Initial Phase of the Central Utah Project, including Jensen Unit, authorized as a participating project of the Colorado River Storage Project by act of April 11, 1956 (70 Stat. 105).
Construction of the Jensen Unit began in May of 1977 with the construction of Red Fleet Dam and Reservoir. The principal components associated with the construction of Red Fleet Dam and Reservoir included construction of a dam embankment, outlet works, a spillway, a pipeline that crossed the reservoir and would be part of the Aqueduct Distribution System, access roads to the dam and recreation facilities. Red Fleet Dam, Reservoir, and the work associated with with this project were completed in April of 1980. Construction of Tyzack Pumping Plant and Aqueduct Reaches 1 and 2 began in 1980 and was completed in 1983.
Principal crops grown on the project lands are alfalfa, barley, corn silage, and irrigated pasture. The total estimated project cost is $33,263,000. Of this amount, $4,933,000 was allotted to irrigation, $25,668,000 was allotted to municipal and industrial water, and $2,662,000 was allotted to non- reimbursable fish and wildlife and other costs.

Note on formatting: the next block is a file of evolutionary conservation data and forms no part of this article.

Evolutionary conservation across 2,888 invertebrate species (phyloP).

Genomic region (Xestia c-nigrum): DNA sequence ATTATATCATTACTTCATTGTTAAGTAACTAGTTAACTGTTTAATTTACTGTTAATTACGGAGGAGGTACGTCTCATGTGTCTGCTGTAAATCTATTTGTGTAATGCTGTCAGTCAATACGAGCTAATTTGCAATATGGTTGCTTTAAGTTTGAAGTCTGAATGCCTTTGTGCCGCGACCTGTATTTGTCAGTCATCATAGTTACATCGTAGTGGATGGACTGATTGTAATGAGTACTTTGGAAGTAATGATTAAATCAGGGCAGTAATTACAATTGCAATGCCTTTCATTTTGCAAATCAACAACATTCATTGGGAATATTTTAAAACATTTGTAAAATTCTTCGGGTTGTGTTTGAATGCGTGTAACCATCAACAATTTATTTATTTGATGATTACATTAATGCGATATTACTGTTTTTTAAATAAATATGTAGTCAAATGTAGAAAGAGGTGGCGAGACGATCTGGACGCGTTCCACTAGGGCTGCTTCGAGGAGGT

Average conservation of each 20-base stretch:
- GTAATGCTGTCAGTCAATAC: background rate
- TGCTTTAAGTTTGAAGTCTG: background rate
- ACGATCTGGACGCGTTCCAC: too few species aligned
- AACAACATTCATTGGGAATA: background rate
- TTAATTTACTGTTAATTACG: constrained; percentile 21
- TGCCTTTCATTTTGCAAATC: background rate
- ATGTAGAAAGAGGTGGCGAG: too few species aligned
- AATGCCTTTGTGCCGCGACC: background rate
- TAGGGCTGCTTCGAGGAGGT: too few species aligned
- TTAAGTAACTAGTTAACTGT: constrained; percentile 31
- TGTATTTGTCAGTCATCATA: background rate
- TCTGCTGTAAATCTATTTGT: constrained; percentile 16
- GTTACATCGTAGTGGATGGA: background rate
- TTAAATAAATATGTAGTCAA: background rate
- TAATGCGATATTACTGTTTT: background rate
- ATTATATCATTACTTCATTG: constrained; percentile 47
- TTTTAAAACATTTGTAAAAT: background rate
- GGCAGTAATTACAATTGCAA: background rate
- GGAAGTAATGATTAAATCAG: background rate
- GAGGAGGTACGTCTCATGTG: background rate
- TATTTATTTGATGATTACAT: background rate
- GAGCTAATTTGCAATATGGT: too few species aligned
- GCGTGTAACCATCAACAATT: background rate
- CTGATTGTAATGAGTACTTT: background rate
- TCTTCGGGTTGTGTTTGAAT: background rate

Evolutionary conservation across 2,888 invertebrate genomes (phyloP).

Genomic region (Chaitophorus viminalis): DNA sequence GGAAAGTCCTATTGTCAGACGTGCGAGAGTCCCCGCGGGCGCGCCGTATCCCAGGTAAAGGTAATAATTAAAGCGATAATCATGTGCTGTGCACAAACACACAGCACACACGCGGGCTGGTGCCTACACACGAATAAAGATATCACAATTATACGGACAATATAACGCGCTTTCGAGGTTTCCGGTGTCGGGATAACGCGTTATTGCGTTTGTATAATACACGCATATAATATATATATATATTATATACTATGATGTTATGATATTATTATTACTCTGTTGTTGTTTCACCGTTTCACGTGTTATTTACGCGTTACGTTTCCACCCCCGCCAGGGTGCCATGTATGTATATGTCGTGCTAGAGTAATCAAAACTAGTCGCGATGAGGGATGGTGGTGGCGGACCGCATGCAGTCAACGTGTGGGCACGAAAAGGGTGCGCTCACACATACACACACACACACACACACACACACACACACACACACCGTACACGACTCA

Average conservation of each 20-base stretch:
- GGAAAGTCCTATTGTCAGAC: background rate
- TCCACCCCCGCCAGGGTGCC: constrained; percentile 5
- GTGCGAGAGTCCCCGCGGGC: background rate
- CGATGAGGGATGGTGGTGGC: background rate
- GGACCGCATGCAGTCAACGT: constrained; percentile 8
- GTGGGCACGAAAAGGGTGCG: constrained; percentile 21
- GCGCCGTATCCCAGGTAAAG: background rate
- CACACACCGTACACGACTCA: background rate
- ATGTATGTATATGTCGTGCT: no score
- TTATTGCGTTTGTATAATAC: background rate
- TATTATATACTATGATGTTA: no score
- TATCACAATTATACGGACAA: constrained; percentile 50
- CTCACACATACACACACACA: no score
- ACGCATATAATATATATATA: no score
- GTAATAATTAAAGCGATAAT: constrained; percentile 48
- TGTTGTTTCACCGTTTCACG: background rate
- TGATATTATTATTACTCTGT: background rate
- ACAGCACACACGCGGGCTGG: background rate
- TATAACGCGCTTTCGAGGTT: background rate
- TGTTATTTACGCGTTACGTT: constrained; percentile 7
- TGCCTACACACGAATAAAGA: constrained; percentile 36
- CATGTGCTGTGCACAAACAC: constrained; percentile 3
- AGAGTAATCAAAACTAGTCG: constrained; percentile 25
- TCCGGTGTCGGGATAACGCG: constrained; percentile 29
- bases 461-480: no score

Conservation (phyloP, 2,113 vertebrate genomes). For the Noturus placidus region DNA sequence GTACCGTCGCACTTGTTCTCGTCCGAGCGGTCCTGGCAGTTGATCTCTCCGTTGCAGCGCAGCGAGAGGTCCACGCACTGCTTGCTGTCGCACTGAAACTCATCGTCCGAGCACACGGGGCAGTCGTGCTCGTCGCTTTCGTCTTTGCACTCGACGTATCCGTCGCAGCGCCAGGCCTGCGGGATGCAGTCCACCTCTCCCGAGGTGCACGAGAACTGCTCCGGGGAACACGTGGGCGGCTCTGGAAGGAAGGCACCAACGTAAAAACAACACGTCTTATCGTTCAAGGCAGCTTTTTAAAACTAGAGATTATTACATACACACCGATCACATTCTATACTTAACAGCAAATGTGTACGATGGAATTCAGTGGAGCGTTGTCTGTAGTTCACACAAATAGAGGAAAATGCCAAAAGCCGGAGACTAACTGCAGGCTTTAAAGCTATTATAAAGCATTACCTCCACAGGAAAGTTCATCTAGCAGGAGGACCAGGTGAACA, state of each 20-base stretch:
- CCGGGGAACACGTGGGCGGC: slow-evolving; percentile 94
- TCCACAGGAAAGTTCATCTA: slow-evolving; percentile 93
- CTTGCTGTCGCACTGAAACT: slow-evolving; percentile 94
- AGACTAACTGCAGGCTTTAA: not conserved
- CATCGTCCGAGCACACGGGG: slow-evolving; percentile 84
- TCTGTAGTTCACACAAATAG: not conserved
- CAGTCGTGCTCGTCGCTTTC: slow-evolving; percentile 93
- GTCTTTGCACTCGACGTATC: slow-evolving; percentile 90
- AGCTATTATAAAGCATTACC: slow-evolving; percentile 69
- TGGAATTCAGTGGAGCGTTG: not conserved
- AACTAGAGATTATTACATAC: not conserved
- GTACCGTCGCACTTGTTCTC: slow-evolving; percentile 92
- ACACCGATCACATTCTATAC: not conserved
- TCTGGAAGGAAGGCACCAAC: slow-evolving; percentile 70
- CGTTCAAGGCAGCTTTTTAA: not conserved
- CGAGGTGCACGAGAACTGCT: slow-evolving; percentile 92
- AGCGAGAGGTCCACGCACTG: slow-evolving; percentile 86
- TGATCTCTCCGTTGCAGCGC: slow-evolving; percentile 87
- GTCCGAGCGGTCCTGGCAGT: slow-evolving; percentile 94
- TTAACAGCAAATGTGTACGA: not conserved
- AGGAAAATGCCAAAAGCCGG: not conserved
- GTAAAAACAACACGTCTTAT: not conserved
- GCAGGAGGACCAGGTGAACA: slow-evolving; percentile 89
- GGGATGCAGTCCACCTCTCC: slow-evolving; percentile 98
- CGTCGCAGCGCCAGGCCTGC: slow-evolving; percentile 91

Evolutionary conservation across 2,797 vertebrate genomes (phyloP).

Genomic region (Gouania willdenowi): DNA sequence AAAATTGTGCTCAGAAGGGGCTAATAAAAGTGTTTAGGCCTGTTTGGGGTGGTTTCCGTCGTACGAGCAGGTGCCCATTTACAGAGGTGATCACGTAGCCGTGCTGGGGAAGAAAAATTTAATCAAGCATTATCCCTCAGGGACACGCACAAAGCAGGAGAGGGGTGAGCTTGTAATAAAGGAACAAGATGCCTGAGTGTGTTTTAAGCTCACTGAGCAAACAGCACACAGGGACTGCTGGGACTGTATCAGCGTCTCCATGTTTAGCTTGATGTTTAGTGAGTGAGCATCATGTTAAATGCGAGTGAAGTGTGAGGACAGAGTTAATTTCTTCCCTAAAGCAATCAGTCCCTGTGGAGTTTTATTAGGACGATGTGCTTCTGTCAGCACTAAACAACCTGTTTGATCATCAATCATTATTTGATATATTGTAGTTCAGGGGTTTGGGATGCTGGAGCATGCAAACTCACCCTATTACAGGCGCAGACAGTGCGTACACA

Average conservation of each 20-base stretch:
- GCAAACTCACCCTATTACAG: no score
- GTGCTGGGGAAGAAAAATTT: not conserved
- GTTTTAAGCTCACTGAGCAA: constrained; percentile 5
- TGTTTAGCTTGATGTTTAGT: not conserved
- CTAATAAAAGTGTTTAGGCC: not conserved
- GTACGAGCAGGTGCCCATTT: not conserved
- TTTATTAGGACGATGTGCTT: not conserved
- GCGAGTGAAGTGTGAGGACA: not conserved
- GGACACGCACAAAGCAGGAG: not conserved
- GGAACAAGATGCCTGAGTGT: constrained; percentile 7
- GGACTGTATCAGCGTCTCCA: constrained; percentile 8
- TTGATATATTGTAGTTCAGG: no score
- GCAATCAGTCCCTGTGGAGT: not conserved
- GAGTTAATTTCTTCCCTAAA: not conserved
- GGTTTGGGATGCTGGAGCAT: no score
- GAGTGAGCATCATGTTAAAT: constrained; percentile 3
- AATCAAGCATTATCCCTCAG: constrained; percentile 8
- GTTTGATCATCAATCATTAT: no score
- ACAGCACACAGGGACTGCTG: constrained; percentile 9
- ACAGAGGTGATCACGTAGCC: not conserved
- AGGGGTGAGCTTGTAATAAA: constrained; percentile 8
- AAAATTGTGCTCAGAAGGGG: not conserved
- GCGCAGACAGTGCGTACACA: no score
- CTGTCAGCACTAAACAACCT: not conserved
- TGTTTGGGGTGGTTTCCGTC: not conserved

The Jensen Unit supplies 18,000 acre-feet of water for municipal and industrial purposes. This municipal and industrial water is lifted from the Red Fleet Reservoir by the Tyzack Pumping Plant to the Tyzack Aqueduct Reach 1 and conveyed to the Ashley Creek Water Treatment Plant, then to the Vernal City and Jensen Water Districts by Tyzack Aqueduct Reach 2.
Recreation facilities at Red Fleet Reservoir are administered by the Utah Division of Parks and Recreation. Recreation facilities consist of boating, fishing, camping, hunting, and water sports. There were 52,227 recreation use visits spent in the reservoir area during 1996.
There is no hydroelectric power that is produced by the Central Utah Project-Jensen Unit.
Red Fleet Dam and Reservoir has a dedicated flood control space as per Corps of Engineers. The minimum flood control reservation for Red Fleet Reservoir is 17,500 acre-feet. The total capacity of Red Fleet Reservoir is 26,000 acre-feet. Therefore, Red Fleet has 8,500 acre-feet that has been reserved for flood control.